Objectives for the Future

Unfortunately, only one in four affected adults and one in five children and adolescents receive treatment (Depart-ment of Health and Human Services [DHHS], 2008).

Statistics like these underlie the Healthy People 2010 objec-tives for mental health proposed by the U.S. DHHS. These objectives, originally developed as Healthy People 2000, were revised in January 2000 to increase the number of people who are identified, diagnosed, treated, and helped to live healthier lives. The objectives also strive to decrease rates of suicide and homelessness, to increase employment among those with serious mental illness, and to provide more services both for juveniles and for adults who are incarcerated and have mental health problems. At this time, work has begun on Healthy People 2020 goals, which will be released in January 2010.

Community-Based Care

After deinstitutionalization, the 2,000 community mental health centers that were supposed to be built by 1980 had not materialized. By 1990, only 1,300 programs provided various types of psychosocial rehabilitation services. Per-sons with severe and persistent mental illness were either ignored or underserved by community mental health cen-ters. This meant that many people needing services were, and still are, in the general population with their needs unmet. The Treatment Advocacy Center (2008) reports that about one half of all persons with severe mental ill-ness have received no treatment of any kind in the previ-ous 12 months. Persons with minor or mild cases are more likely to receive treatment, whereas those with severe and persistent mental illness are least likely to be treated.

Community support service programs were developed to meet the needs of persons with mental illness outside the walls of an institution. These programs focus on reha-bilitation, vocational needs, education, and socialization as well as on management of symptoms and medication. These services are funded by states (or counties) and some private agencies. Therefore, the availability and quality of services vary among different areas of the country. For example, rural areas may have limited funds to provide mental health services and smaller numbers of people needing them. Large metropolitan areas, although having larger budgets, also have thousands of people in need of service; rarely is there enough money to provide all the services needed by the population.

Unfortunately, the community-based system did not accu-rately anticipate the extent of the needs of people with severe and persistent mental illness. Many clients do not have the skills needed to live independently in the community, and teaching these skills is often time consuming and labor inten-sive, requiring a 1:1 staff-to-client ratio. In addition, the nature of some mental illnesses makes learning these skills more difficult. For example, a client who is hallucinating or “hearing voices” can have difficulty listening to or compre-hending instructions. Other clients experience drastic shifts in mood, being unable to get out of bed one day and then unable to concentrate or pay attention a few days later.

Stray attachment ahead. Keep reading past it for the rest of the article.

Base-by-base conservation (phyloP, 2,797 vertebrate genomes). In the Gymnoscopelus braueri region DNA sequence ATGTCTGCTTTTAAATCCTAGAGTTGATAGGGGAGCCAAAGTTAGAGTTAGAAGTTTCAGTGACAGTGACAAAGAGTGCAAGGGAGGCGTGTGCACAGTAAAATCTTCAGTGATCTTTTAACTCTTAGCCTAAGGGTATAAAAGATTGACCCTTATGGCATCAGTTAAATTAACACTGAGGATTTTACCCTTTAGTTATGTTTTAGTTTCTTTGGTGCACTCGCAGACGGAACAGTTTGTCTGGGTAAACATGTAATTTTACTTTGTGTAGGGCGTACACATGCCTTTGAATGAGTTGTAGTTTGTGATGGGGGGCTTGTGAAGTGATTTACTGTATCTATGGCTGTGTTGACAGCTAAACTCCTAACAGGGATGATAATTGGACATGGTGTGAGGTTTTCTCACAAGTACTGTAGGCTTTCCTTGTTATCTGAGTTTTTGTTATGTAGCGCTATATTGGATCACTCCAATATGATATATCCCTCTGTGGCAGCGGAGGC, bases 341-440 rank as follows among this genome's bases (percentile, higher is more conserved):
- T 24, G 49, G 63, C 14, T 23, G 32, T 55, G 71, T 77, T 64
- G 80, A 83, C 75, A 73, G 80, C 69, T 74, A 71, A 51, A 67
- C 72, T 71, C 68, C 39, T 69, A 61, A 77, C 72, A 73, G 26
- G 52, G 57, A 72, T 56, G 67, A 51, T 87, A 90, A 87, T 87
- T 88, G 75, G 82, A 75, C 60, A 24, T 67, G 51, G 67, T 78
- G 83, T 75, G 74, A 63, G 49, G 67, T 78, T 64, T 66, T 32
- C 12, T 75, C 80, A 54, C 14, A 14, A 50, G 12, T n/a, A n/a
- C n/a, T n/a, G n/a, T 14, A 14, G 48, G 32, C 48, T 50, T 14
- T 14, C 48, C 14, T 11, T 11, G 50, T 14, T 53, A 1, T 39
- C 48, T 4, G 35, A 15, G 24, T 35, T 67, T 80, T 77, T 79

Despite the flaws in the system, community-based pro-grams have positive aspects that make them preferable for treating many people with mental illness. Clients can remain in their communities, maintain contact with family and friends, and enjoy personal freedom that is not possi-ble in an institution. People in institutions often lose moti-vation and hope as well as functional daily living skills, such as shopping and cooking. Therefore, treatment in the community is a trend that will continue.

Cost Containment and Managed Care

Health-care costs spiraled upward throughout the 1970s and 1980s in the United States. Managed care is a concept designed to purposely control the balance between the quality of care provided and the cost of that care. In a man-aged care system, people receive care based on need rather than on request. Those who work for the organization pro-viding the care assess the need for care. Managed care began in the early 1970s in the form of health maintenance organizations, which were successful in some areas with healthier populations of people.

In the 1990s, a new form of managed care, called utilization review firms or managed care organizations, was developed to control the expenditure of insurance funds by requiring providers to seek approval before the delivery of care. Case management, or management ofcare on a case-by-case basis, represented an effort to pro-vide necessary services while containing cost. The client is assigned to a case manager, a person who coordinates all types of care needed by the client. In theory, this approach is designed to decrease fragmented care from a variety of sources, eliminate unneeded overlap of services, provide care in the least restrictive environment, and decrease costs for the insurers. In reality, expenditures are often reduced by withholding services deemed unnecessary or substituting less expensive treatment alternatives for more expensive care, such as hospital admission.